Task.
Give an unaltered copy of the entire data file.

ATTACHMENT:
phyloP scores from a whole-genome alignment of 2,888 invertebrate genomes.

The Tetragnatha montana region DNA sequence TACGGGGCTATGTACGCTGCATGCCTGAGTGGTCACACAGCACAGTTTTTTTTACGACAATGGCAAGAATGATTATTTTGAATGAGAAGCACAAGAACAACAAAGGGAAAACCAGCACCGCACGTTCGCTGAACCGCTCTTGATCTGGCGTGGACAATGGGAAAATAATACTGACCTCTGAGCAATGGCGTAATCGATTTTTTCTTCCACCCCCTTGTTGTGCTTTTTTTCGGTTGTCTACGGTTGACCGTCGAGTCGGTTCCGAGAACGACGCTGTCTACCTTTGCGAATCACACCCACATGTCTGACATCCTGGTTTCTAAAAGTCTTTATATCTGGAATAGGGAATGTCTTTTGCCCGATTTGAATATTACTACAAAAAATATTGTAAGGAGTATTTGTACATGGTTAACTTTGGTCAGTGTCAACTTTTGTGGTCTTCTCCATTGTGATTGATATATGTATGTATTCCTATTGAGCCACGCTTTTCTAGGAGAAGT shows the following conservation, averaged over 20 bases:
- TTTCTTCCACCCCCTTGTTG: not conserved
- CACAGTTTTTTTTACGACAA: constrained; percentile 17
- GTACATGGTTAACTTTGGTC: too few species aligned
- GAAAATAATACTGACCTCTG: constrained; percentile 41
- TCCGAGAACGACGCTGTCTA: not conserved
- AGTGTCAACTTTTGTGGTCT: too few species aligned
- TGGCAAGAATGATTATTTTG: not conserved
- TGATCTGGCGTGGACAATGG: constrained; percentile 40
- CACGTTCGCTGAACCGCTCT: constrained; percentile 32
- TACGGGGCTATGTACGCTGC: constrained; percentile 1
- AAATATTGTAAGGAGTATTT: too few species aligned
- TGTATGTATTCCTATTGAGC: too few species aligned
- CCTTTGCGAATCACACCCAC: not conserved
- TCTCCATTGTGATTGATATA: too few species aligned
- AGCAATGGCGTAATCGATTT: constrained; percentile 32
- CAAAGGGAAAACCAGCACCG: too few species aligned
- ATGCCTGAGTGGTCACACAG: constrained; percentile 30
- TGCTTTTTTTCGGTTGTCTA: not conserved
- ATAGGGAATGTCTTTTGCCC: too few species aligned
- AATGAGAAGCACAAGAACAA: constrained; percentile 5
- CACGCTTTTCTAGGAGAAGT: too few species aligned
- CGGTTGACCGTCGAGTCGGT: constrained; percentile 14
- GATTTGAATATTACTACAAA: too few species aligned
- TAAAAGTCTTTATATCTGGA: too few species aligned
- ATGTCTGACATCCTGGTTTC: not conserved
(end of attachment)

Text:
phyloP scores from a whole-genome alignment of 2,888 invertebrate genomes.

The Tetragnatha montana region DNA sequence TACGGGGCTATGTACGCTGCATGCCTGAGTGGTCACACAGCACAGTTTTTTTTACGACAATGGCAAGAATGATTATTTTGAATGAGAAGCACAAGAACAACAAAGGGAAAACCAGCACCGCACGTTCGCTGAACCGCTCTTGATCTGGCGTGGACAATGGGAAAATAATACTGACCTCTGAGCAATGGCGTAATCGATTTTTTCTTCCACCCCCTTGTTGTGCTTTTTTTCGGTTGTCTACGGTTGACCGTCGAGTCGGTTCCGAGAACGACGCTGTCTACCTTTGCGAATCACACCCACATGTCTGACATCCTGGTTTCTAAAAGTCTTTATATCTGGAATAGGGAATGTCTTTTGCCCGATTTGAATATTACTACAAAAAATATTGTAAGGAGTATTTGTACATGGTTAACTTTGGTCAGTGTCAACTTTTGTGGTCTTCTCCATTGTGATTGATATATGTATGTATTCCTATTGAGCCACGCTTTTCTAGGAGAAGT shows the following conservation, averaged over 20 bases:
- TTTCTTCCACCCCCTTGTTG: not conserved
- CACAGTTTTTTTTACGACAA: constrained; percentile 17
- GTACATGGTTAACTTTGGTC: too few species aligned
- GAAAATAATACTGACCTCTG: constrained; percentile 41
- TCCGAGAACGACGCTGTCTA: not conserved
- AGTGTCAACTTTTGTGGTCT: too few species aligned
- TGGCAAGAATGATTATTTTG: not conserved
- TGATCTGGCGTGGACAATGG: constrained; percentile 40
- CACGTTCGCTGAACCGCTCT: constrained; percentile 32
- TACGGGGCTATGTACGCTGC: constrained; percentile 1
- AAATATTGTAAGGAGTATTT: too few species aligned
- TGTATGTATTCCTATTGAGC: too few species aligned
- CCTTTGCGAATCACACCCAC: not conserved
- TCTCCATTGTGATTGATATA: too few species aligned
- AGCAATGGCGTAATCGATTT: constrained; percentile 32
- CAAAGGGAAAACCAGCACCG: too few species aligned
- ATGCCTGAGTGGTCACACAG: constrained; percentile 30
- TGCTTTTTTTCGGTTGTCTA: not conserved
- ATAGGGAATGTCTTTTGCCC: too few species aligned
- AATGAGAAGCACAAGAACAA: constrained; percentile 5
- CACGCTTTTCTAGGAGAAGT: too few species aligned
- CGGTTGACCGTCGAGTCGGT: constrained; percentile 14
- GATTTGAATATTACTACAAA: too few species aligned
- TAAAAGTCTTTATATCTGGA: too few species aligned
- ATGTCTGACATCCTGGTTTC: not conserved